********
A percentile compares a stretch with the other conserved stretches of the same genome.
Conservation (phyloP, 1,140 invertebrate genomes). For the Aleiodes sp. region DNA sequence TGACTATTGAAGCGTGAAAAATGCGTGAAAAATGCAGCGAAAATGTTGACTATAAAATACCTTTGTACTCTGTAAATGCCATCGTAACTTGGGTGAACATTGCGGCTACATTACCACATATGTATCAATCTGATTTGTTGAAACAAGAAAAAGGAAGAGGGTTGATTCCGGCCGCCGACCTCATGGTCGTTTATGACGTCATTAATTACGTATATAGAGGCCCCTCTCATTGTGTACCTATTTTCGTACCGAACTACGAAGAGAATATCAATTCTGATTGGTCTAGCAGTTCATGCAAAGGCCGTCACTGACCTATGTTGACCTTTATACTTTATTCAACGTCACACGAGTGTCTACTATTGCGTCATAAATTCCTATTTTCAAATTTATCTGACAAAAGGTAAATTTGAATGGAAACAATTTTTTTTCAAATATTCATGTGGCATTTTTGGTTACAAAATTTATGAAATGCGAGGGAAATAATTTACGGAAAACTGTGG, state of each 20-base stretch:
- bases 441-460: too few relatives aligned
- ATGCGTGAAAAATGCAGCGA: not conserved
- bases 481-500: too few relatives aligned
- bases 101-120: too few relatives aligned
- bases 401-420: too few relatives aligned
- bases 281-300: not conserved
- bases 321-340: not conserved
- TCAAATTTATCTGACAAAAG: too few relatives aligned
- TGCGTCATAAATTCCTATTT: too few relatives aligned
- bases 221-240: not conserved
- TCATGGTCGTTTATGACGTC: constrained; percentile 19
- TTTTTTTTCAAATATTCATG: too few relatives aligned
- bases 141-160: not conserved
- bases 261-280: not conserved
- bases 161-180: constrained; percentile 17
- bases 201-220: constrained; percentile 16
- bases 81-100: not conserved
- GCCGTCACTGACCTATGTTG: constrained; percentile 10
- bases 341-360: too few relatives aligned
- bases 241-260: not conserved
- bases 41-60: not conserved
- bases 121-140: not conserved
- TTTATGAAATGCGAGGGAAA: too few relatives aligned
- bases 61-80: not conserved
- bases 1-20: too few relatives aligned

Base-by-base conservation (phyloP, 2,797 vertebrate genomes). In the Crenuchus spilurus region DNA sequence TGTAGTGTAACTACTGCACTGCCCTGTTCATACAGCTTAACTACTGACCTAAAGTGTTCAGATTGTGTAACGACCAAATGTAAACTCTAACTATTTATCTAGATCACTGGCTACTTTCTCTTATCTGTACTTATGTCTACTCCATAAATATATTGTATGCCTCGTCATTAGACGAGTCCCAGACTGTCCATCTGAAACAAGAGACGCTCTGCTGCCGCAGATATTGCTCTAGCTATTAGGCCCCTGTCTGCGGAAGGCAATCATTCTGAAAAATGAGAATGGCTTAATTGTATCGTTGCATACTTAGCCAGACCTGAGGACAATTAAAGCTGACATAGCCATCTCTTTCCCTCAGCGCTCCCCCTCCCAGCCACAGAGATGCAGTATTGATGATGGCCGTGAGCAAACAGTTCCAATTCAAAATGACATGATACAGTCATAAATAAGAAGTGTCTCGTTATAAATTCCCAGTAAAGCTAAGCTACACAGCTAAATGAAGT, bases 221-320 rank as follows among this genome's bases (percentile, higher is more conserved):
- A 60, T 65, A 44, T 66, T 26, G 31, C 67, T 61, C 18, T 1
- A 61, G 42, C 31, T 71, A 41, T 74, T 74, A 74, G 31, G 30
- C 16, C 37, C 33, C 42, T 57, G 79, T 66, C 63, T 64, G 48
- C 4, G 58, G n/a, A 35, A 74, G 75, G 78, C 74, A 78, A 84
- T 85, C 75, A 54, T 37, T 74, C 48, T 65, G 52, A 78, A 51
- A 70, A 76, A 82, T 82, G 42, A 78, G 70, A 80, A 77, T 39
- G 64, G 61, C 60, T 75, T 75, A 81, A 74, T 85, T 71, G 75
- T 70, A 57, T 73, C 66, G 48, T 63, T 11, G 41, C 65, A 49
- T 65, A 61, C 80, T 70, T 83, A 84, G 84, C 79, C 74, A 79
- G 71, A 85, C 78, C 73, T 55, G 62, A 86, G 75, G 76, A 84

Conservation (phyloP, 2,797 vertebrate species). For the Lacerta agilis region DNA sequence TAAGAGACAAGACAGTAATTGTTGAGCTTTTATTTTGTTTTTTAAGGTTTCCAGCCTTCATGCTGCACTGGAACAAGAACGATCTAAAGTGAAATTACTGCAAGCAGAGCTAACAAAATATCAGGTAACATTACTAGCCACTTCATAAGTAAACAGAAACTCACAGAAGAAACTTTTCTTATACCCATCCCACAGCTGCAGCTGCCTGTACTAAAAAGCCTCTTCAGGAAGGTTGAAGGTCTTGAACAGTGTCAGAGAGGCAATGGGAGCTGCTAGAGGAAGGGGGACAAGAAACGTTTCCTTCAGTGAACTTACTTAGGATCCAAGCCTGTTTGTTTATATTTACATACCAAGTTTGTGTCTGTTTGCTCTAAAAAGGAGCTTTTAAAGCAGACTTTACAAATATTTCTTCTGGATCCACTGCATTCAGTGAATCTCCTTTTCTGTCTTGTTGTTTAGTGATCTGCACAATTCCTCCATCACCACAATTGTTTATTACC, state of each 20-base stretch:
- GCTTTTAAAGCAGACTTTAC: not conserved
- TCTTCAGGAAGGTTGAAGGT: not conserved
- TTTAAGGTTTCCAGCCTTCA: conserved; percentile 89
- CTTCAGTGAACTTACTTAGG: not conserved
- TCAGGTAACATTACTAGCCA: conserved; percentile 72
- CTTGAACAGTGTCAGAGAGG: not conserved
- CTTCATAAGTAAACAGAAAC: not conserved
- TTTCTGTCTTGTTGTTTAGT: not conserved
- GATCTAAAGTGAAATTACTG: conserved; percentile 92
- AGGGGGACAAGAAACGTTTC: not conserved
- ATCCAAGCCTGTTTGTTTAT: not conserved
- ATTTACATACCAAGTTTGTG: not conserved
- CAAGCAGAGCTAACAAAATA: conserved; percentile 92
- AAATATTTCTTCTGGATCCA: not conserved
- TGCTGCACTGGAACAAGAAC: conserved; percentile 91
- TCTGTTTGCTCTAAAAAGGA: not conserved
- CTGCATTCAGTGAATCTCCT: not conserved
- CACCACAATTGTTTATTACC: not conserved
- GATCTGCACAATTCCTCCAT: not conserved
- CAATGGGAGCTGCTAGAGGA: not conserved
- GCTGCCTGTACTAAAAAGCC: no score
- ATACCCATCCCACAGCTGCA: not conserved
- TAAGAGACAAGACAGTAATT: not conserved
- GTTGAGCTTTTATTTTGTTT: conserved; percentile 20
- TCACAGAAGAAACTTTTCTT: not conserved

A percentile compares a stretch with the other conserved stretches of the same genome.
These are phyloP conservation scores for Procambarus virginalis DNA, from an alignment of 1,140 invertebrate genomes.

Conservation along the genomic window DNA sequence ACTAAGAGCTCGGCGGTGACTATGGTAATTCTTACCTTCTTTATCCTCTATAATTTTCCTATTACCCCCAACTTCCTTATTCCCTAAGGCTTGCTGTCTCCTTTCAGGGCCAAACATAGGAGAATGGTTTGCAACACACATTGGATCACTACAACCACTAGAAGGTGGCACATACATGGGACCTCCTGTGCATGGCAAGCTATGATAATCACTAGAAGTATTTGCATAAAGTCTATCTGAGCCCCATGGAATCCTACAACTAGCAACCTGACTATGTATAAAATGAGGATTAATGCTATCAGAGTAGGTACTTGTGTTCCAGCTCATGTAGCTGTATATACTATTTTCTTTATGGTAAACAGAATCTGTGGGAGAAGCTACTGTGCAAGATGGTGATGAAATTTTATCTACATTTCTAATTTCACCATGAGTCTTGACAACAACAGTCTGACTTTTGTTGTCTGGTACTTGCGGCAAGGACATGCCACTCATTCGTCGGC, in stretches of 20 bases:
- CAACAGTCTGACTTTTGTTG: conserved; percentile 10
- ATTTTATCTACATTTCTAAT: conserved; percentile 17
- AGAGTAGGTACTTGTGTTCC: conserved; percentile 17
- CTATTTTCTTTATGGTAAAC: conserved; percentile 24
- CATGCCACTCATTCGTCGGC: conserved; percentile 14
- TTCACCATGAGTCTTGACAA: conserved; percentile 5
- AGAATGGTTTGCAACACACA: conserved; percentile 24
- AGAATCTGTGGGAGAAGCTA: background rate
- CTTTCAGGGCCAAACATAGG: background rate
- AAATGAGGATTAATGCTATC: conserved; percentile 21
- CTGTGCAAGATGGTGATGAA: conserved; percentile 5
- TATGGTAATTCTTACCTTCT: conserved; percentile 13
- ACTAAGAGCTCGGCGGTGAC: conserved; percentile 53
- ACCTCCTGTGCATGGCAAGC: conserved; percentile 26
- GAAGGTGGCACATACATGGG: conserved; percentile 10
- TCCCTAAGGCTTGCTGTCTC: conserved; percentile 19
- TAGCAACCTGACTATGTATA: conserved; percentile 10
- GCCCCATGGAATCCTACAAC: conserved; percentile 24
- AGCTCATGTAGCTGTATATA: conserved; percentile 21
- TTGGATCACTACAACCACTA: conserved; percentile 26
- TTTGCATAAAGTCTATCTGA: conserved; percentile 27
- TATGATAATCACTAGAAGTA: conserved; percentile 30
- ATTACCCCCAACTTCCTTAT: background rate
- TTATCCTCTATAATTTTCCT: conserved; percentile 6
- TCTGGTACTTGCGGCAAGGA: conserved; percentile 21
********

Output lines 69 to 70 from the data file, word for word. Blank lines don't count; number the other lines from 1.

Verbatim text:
- ATTTTATCTACATTTCTAAT: conserved; percentile 17
- AGAGTAGGTACTTGTGTTCC: conserved; percentile 17